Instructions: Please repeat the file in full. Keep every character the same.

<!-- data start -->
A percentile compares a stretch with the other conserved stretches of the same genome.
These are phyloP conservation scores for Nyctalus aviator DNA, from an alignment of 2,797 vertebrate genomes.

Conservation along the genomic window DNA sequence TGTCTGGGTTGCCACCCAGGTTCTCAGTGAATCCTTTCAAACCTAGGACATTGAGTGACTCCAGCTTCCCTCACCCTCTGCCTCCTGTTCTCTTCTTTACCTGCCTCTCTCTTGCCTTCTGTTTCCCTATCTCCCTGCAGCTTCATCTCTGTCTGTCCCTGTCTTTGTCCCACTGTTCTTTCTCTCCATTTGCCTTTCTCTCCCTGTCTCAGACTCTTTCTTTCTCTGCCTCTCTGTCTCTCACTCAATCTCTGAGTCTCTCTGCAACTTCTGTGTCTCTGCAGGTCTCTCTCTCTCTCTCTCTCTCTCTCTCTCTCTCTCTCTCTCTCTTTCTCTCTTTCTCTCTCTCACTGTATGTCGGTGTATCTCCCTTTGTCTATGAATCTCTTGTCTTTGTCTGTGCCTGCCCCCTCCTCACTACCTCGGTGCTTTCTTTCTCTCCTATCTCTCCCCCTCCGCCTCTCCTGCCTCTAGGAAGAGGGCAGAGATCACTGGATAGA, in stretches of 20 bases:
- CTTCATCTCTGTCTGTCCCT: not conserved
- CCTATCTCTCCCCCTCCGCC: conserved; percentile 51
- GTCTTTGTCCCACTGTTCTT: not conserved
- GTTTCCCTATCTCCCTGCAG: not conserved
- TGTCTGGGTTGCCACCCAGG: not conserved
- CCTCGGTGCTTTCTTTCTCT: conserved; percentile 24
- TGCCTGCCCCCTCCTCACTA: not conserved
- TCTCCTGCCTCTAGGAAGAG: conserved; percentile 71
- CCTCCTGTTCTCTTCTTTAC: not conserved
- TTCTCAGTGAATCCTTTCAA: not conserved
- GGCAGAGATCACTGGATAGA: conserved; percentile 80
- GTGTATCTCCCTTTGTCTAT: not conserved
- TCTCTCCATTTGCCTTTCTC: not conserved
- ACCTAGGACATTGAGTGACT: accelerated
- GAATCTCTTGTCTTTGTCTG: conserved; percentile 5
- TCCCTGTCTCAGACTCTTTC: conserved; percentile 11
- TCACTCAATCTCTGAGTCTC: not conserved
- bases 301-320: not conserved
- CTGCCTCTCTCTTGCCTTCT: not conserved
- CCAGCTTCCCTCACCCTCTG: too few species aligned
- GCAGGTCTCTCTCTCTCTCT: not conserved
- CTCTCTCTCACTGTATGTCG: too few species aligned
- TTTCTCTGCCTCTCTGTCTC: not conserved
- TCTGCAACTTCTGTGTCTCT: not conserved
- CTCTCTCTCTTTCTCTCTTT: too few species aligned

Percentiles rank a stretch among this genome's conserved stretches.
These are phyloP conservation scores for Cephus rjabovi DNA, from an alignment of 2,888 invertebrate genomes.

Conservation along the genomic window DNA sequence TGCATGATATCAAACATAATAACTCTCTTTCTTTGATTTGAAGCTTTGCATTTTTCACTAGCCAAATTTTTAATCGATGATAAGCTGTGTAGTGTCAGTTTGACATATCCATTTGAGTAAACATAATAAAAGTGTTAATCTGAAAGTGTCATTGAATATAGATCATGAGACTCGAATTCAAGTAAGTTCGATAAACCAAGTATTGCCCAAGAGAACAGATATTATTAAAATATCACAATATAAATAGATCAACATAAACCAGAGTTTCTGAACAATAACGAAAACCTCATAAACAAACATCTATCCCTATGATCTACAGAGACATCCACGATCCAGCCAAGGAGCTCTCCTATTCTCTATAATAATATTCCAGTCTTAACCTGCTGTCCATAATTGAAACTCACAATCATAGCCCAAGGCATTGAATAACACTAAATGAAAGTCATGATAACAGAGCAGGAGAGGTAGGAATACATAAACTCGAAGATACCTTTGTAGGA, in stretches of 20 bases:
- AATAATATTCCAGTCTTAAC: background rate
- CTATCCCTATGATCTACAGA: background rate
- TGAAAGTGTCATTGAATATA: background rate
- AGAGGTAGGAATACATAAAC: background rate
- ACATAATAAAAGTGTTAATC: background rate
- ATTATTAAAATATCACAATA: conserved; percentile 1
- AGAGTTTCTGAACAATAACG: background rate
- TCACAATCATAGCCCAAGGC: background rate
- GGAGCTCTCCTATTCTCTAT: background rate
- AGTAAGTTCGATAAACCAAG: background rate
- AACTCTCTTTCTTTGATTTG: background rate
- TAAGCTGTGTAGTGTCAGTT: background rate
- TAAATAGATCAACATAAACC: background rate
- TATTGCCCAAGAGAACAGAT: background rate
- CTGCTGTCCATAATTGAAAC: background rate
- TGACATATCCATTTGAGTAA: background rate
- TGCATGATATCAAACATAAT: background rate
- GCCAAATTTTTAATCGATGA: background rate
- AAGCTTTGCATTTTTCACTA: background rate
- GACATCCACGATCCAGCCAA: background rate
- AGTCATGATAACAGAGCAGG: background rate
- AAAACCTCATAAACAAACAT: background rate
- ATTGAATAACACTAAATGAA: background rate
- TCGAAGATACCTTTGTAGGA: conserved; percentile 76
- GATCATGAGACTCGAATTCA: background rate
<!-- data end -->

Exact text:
A percentile compares a stretch with the other conserved stretches of the same genome.
These are phyloP conservation scores for Nyctalus aviator DNA, from an alignment of 2,797 vertebrate genomes.

Conservation along the genomic window DNA sequence TGTCTGGGTTGCCACCCAGGTTCTCAGTGAATCCTTTCAAACCTAGGACATTGAGTGACTCCAGCTTCCCTCACCCTCTGCCTCCTGTTCTCTTCTTTACCTGCCTCTCTCTTGCCTTCTGTTTCCCTATCTCCCTGCAGCTTCATCTCTGTCTGTCCCTGTCTTTGTCCCACTGTTCTTTCTCTCCATTTGCCTTTCTCTCCCTGTCTCAGACTCTTTCTTTCTCTGCCTCTCTGTCTCTCACTCAATCTCTGAGTCTCTCTGCAACTTCTGTGTCTCTGCAGGTCTCTCTCTCTCTCTCTCTCTCTCTCTCTCTCTCTCTCTCTCTCTTTCTCTCTTTCTCTCTCTCACTGTATGTCGGTGTATCTCCCTTTGTCTATGAATCTCTTGTCTTTGTCTGTGCCTGCCCCCTCCTCACTACCTCGGTGCTTTCTTTCTCTCCTATCTCTCCCCCTCCGCCTCTCCTGCCTCTAGGAAGAGGGCAGAGATCACTGGATAGA, in stretches of 20 bases:
- CTTCATCTCTGTCTGTCCCT: not conserved
- CCTATCTCTCCCCCTCCGCC: conserved; percentile 51
- GTCTTTGTCCCACTGTTCTT: not conserved
- GTTTCCCTATCTCCCTGCAG: not conserved
- TGTCTGGGTTGCCACCCAGG: not conserved
- CCTCGGTGCTTTCTTTCTCT: conserved; percentile 24
- TGCCTGCCCCCTCCTCACTA: not conserved
- TCTCCTGCCTCTAGGAAGAG: conserved; percentile 71
- CCTCCTGTTCTCTTCTTTAC: not conserved
- TTCTCAGTGAATCCTTTCAA: not conserved
- GGCAGAGATCACTGGATAGA: conserved; percentile 80
- GTGTATCTCCCTTTGTCTAT: not conserved
- TCTCTCCATTTGCCTTTCTC: not conserved
- ACCTAGGACATTGAGTGACT: accelerated
- GAATCTCTTGTCTTTGTCTG: conserved; percentile 5
- TCCCTGTCTCAGACTCTTTC: conserved; percentile 11
- TCACTCAATCTCTGAGTCTC: not conserved
- bases 301-320: not conserved
- CTGCCTCTCTCTTGCCTTCT: not conserved
- CCAGCTTCCCTCACCCTCTG: too few species aligned
- GCAGGTCTCTCTCTCTCTCT: not conserved
- CTCTCTCTCACTGTATGTCG: too few species aligned
- TTTCTCTGCCTCTCTGTCTC: not conserved
- TCTGCAACTTCTGTGTCTCT: not conserved
- CTCTCTCTCTTTCTCTCTTT: too few species aligned

Percentiles rank a stretch among this genome's conserved stretches.
These are phyloP conservation scores for Cephus rjabovi DNA, from an alignment of 2,888 invertebrate genomes.

Conservation along the genomic window DNA sequence TGCATGATATCAAACATAATAACTCTCTTTCTTTGATTTGAAGCTTTGCATTTTTCACTAGCCAAATTTTTAATCGATGATAAGCTGTGTAGTGTCAGTTTGACATATCCATTTGAGTAAACATAATAAAAGTGTTAATCTGAAAGTGTCATTGAATATAGATCATGAGACTCGAATTCAAGTAAGTTCGATAAACCAAGTATTGCCCAAGAGAACAGATATTATTAAAATATCACAATATAAATAGATCAACATAAACCAGAGTTTCTGAACAATAACGAAAACCTCATAAACAAACATCTATCCCTATGATCTACAGAGACATCCACGATCCAGCCAAGGAGCTCTCCTATTCTCTATAATAATATTCCAGTCTTAACCTGCTGTCCATAATTGAAACTCACAATCATAGCCCAAGGCATTGAATAACACTAAATGAAAGTCATGATAACAGAGCAGGAGAGGTAGGAATACATAAACTCGAAGATACCTTTGTAGGA, in stretches of 20 bases:
- AATAATATTCCAGTCTTAAC: background rate
- CTATCCCTATGATCTACAGA: background rate
- TGAAAGTGTCATTGAATATA: background rate
- AGAGGTAGGAATACATAAAC: background rate
- ACATAATAAAAGTGTTAATC: background rate
- ATTATTAAAATATCACAATA: conserved; percentile 1
- AGAGTTTCTGAACAATAACG: background rate
- TCACAATCATAGCCCAAGGC: background rate
- GGAGCTCTCCTATTCTCTAT: background rate
- AGTAAGTTCGATAAACCAAG: background rate
- AACTCTCTTTCTTTGATTTG: background rate
- TAAGCTGTGTAGTGTCAGTT: background rate
- TAAATAGATCAACATAAACC: background rate
- TATTGCCCAAGAGAACAGAT: background rate
- CTGCTGTCCATAATTGAAAC: background rate
- TGACATATCCATTTGAGTAA: background rate
- TGCATGATATCAAACATAAT: background rate
- GCCAAATTTTTAATCGATGA: background rate
- AAGCTTTGCATTTTTCACTA: background rate
- GACATCCACGATCCAGCCAA: background rate
- AGTCATGATAACAGAGCAGG: background rate
- AAAACCTCATAAACAAACAT: background rate
- ATTGAATAACACTAAATGAA: background rate
- TCGAAGATACCTTTGTAGGA: conserved; percentile 76
- GATCATGAGACTCGAATTCA: background rate